Threshold improves this week, but still falls short of the hype the series has generated.
Writer: Anne McGrail
Director: Bill Eagles
Carla Gugino as Dr. Molly Anne Caffrey
Charles S. Dutton as JT Baylock
Brent Spiner as Nigel Fenway
Robert Patrick Benedict as Lucas Pegg
Brian Van Holt as Cavannaugh
Peter Dinklage as Ramsay
Steven R. McQueen as Jordan Peters
An investigation into signal-related activity at an elite military school proves that contamination has spread beyond the crewmen who survived the alien encounter in the first episode.
The twist, of sorts, when we learn about the motivations of the children whom we thought were infected worked for me. It’s a pity they followed that with a quick, shoddy resolution.
I don’t care how secret they want to keep alien contact. I don’t care if it means that you risk losing rather than inform more people (well, actually, I do, but let’s move on). You would tell a few more people so that your brain trust would not be wasting time doing menial chores.
In cutting some slack for the plot-hold-riddled pilot, I said that I’d accept the super-brilliant überbabe whose hair and makeup remains impeccable even under the most desperate of circumstances. Well, I take that back. It’s too much, under too many disparate, desperate circumstances. Does she have a clause in her contract that she can never look like anything less than a model about to take the runway, or is this the old Brannon “Decontamination Chamber” Braga at work?
Originality: 2/6. This week’s drinking game will focus on horror movie clichés. I also hope they spread beyond “Team vs Infected Guy” plots. That’s going to get old fast.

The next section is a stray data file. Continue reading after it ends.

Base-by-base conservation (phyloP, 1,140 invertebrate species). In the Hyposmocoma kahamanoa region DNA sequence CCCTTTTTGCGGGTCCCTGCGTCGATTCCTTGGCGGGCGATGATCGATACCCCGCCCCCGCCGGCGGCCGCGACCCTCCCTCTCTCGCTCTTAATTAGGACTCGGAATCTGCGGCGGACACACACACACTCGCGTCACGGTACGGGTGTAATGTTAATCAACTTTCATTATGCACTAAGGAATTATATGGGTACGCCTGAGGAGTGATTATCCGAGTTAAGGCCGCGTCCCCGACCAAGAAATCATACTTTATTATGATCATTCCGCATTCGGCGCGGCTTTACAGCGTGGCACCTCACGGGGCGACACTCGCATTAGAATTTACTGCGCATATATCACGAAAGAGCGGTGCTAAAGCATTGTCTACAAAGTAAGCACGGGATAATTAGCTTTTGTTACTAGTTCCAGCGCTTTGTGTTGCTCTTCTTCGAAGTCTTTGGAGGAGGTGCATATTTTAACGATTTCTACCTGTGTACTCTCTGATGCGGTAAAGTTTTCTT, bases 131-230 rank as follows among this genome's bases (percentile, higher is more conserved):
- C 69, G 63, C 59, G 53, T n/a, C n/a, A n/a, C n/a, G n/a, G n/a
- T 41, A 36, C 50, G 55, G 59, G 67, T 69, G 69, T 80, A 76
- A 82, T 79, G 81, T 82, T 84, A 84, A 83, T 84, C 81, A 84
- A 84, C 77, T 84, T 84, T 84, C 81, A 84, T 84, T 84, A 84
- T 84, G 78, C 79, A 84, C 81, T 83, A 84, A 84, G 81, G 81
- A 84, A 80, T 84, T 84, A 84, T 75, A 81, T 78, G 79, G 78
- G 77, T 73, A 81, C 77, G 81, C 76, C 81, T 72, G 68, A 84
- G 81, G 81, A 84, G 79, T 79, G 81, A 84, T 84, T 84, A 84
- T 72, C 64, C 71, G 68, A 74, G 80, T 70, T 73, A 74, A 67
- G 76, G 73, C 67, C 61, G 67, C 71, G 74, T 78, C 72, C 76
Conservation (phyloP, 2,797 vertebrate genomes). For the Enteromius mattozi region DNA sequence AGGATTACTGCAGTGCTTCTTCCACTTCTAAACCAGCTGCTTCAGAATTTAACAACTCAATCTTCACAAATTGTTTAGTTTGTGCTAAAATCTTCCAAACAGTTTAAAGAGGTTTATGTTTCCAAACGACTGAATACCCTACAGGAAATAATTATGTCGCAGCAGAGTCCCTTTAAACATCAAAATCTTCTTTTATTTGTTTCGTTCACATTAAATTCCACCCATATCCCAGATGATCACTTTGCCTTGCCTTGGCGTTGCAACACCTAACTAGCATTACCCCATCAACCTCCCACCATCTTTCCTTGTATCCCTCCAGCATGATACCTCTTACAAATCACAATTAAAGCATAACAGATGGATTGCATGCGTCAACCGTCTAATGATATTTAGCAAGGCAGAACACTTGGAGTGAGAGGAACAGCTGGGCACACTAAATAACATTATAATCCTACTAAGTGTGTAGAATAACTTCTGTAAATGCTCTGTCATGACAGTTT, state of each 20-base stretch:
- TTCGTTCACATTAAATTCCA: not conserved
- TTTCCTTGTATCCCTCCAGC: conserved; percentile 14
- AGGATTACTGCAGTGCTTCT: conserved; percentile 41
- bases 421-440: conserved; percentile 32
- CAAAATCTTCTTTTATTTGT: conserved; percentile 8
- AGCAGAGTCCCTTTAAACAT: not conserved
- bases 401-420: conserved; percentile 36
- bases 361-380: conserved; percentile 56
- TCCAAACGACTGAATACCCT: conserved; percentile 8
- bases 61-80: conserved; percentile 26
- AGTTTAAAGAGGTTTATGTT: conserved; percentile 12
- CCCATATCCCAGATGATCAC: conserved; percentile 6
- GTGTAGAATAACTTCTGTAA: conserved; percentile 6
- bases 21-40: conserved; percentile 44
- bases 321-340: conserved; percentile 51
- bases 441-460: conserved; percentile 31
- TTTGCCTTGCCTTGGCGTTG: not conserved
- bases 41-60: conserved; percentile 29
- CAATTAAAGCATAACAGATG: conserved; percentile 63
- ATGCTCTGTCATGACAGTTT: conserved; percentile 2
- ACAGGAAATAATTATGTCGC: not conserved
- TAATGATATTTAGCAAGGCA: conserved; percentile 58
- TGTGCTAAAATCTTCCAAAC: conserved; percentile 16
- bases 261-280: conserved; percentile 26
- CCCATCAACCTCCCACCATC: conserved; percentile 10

Effects: 4/6. This episode features few effects, but nothing that stands out as a poor effect. Negative-flash-o-vision is, thankfully, gone this week.
Story: 4/6. A little better than last week’s, but I don’t believe in the characters enough to care, and the Threshold protocols leave much to be desired, especially if you’re one of the six people constantly facing danger without adequate resources.
Acting: 4/6. Nothing great, and nothing really bad. Also—-and I don’t know if this goes under “Acting,” “Production,” or “Low Points”-—with all of the actual children in this episode, why did they cast an obvious adult as Jordan Peters’ roommate?
Emotional Response: 4/6. The funhouse sequences will cause some reaction in some of the audience.
“Blood of the Children” receives a score of 27/42
This episode improves over the first one, but I doubt I’ll be watching further. At least, this won’t keep me in Friday (and next week, Serenity arrives). If no reviews are posted, do people want a discussion of this show?
The Timeshredder’s reviews may be found here.